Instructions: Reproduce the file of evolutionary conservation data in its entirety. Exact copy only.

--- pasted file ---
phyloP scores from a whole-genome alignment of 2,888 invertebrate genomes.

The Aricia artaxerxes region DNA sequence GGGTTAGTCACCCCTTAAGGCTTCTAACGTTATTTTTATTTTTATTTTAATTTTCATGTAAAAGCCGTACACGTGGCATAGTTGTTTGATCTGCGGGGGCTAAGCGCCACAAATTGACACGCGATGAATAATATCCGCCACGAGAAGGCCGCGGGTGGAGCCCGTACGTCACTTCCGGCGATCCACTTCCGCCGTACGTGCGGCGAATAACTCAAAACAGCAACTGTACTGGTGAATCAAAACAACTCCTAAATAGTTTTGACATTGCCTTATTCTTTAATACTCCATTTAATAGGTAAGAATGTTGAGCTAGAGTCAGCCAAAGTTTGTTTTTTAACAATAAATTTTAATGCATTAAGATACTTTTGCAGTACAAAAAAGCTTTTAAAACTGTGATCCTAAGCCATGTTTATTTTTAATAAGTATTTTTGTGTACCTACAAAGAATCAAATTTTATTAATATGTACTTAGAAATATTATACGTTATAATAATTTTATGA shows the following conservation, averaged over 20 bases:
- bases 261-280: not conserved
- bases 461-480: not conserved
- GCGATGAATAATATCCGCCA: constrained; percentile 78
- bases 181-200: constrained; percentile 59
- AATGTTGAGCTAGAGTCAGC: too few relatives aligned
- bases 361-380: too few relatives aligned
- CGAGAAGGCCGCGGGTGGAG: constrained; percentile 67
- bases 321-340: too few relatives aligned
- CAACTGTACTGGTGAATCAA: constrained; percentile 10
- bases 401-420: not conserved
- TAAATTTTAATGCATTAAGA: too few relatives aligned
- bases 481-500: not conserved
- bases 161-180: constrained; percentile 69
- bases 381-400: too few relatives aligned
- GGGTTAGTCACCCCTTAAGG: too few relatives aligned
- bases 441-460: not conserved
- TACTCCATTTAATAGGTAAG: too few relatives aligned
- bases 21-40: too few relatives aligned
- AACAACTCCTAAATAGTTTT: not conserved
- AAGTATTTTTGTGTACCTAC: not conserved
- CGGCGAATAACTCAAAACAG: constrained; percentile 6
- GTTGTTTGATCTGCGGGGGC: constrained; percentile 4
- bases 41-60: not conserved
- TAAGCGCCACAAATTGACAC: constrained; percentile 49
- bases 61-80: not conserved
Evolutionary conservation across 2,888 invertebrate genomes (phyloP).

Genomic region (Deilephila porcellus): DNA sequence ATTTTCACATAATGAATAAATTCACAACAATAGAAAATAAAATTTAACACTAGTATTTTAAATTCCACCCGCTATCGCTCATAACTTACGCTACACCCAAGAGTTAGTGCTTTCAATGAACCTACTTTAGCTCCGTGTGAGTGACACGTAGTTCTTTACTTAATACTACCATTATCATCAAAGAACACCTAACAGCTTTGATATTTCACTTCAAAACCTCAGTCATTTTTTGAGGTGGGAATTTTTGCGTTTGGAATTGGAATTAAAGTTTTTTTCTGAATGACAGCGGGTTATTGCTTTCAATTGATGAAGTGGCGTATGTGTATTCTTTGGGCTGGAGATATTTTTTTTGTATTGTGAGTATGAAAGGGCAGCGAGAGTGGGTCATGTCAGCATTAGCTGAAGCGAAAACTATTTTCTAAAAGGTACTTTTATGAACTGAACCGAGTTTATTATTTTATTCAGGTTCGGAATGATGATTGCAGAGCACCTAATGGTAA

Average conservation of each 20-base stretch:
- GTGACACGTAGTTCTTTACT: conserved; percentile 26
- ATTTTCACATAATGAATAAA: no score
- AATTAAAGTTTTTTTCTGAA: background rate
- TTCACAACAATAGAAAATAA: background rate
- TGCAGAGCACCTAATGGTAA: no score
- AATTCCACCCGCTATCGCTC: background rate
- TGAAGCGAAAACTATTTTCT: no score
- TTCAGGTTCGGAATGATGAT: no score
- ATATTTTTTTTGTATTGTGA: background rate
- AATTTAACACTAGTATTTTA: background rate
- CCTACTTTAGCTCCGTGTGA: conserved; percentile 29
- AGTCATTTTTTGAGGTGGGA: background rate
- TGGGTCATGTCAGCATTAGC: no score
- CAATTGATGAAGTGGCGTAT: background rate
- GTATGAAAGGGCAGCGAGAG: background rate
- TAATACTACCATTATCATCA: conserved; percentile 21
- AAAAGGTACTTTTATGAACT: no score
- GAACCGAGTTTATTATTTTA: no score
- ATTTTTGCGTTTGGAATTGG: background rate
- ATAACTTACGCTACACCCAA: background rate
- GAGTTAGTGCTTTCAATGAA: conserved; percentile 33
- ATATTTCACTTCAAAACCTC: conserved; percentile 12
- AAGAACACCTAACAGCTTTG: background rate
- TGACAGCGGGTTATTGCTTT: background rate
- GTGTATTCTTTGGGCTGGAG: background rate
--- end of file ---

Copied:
phyloP scores from a whole-genome alignment of 2,888 invertebrate genomes.

The Aricia artaxerxes region DNA sequence GGGTTAGTCACCCCTTAAGGCTTCTAACGTTATTTTTATTTTTATTTTAATTTTCATGTAAAAGCCGTACACGTGGCATAGTTGTTTGATCTGCGGGGGCTAAGCGCCACAAATTGACACGCGATGAATAATATCCGCCACGAGAAGGCCGCGGGTGGAGCCCGTACGTCACTTCCGGCGATCCACTTCCGCCGTACGTGCGGCGAATAACTCAAAACAGCAACTGTACTGGTGAATCAAAACAACTCCTAAATAGTTTTGACATTGCCTTATTCTTTAATACTCCATTTAATAGGTAAGAATGTTGAGCTAGAGTCAGCCAAAGTTTGTTTTTTAACAATAAATTTTAATGCATTAAGATACTTTTGCAGTACAAAAAAGCTTTTAAAACTGTGATCCTAAGCCATGTTTATTTTTAATAAGTATTTTTGTGTACCTACAAAGAATCAAATTTTATTAATATGTACTTAGAAATATTATACGTTATAATAATTTTATGA shows the following conservation, averaged over 20 bases:
- bases 261-280: not conserved
- bases 461-480: not conserved
- GCGATGAATAATATCCGCCA: constrained; percentile 78
- bases 181-200: constrained; percentile 59
- AATGTTGAGCTAGAGTCAGC: too few relatives aligned
- bases 361-380: too few relatives aligned
- CGAGAAGGCCGCGGGTGGAG: constrained; percentile 67
- bases 321-340: too few relatives aligned
- CAACTGTACTGGTGAATCAA: constrained; percentile 10
- bases 401-420: not conserved
- TAAATTTTAATGCATTAAGA: too few relatives aligned
- bases 481-500: not conserved
- bases 161-180: constrained; percentile 69
- bases 381-400: too few relatives aligned
- GGGTTAGTCACCCCTTAAGG: too few relatives aligned
- bases 441-460: not conserved
- TACTCCATTTAATAGGTAAG: too few relatives aligned
- bases 21-40: too few relatives aligned
- AACAACTCCTAAATAGTTTT: not conserved
- AAGTATTTTTGTGTACCTAC: not conserved
- CGGCGAATAACTCAAAACAG: constrained; percentile 6
- GTTGTTTGATCTGCGGGGGC: constrained; percentile 4
- bases 41-60: not conserved
- TAAGCGCCACAAATTGACAC: constrained; percentile 49
- bases 61-80: not conserved
Evolutionary conservation across 2,888 invertebrate genomes (phyloP).

Genomic region (Deilephila porcellus): DNA sequence ATTTTCACATAATGAATAAATTCACAACAATAGAAAATAAAATTTAACACTAGTATTTTAAATTCCACCCGCTATCGCTCATAACTTACGCTACACCCAAGAGTTAGTGCTTTCAATGAACCTACTTTAGCTCCGTGTGAGTGACACGTAGTTCTTTACTTAATACTACCATTATCATCAAAGAACACCTAACAGCTTTGATATTTCACTTCAAAACCTCAGTCATTTTTTGAGGTGGGAATTTTTGCGTTTGGAATTGGAATTAAAGTTTTTTTCTGAATGACAGCGGGTTATTGCTTTCAATTGATGAAGTGGCGTATGTGTATTCTTTGGGCTGGAGATATTTTTTTTGTATTGTGAGTATGAAAGGGCAGCGAGAGTGGGTCATGTCAGCATTAGCTGAAGCGAAAACTATTTTCTAAAAGGTACTTTTATGAACTGAACCGAGTTTATTATTTTATTCAGGTTCGGAATGATGATTGCAGAGCACCTAATGGTAA

Average conservation of each 20-base stretch:
- GTGACACGTAGTTCTTTACT: conserved; percentile 26
- ATTTTCACATAATGAATAAA: no score
- AATTAAAGTTTTTTTCTGAA: background rate
- TTCACAACAATAGAAAATAA: background rate
- TGCAGAGCACCTAATGGTAA: no score
- AATTCCACCCGCTATCGCTC: background rate
- TGAAGCGAAAACTATTTTCT: no score
- TTCAGGTTCGGAATGATGAT: no score
- ATATTTTTTTTGTATTGTGA: background rate
- AATTTAACACTAGTATTTTA: background rate
- CCTACTTTAGCTCCGTGTGA: conserved; percentile 29
- AGTCATTTTTTGAGGTGGGA: background rate
- TGGGTCATGTCAGCATTAGC: no score
- CAATTGATGAAGTGGCGTAT: background rate
- GTATGAAAGGGCAGCGAGAG: background rate
- TAATACTACCATTATCATCA: conserved; percentile 21
- AAAAGGTACTTTTATGAACT: no score
- GAACCGAGTTTATTATTTTA: no score
- ATTTTTGCGTTTGGAATTGG: background rate
- ATAACTTACGCTACACCCAA: background rate
- GAGTTAGTGCTTTCAATGAA: conserved; percentile 33
- ATATTTCACTTCAAAACCTC: conserved; percentile 12
- AAGAACACCTAACAGCTTTG: background rate
- TGACAGCGGGTTATTGCTTT: background rate
- GTGTATTCTTTGGGCTGGAG: background rate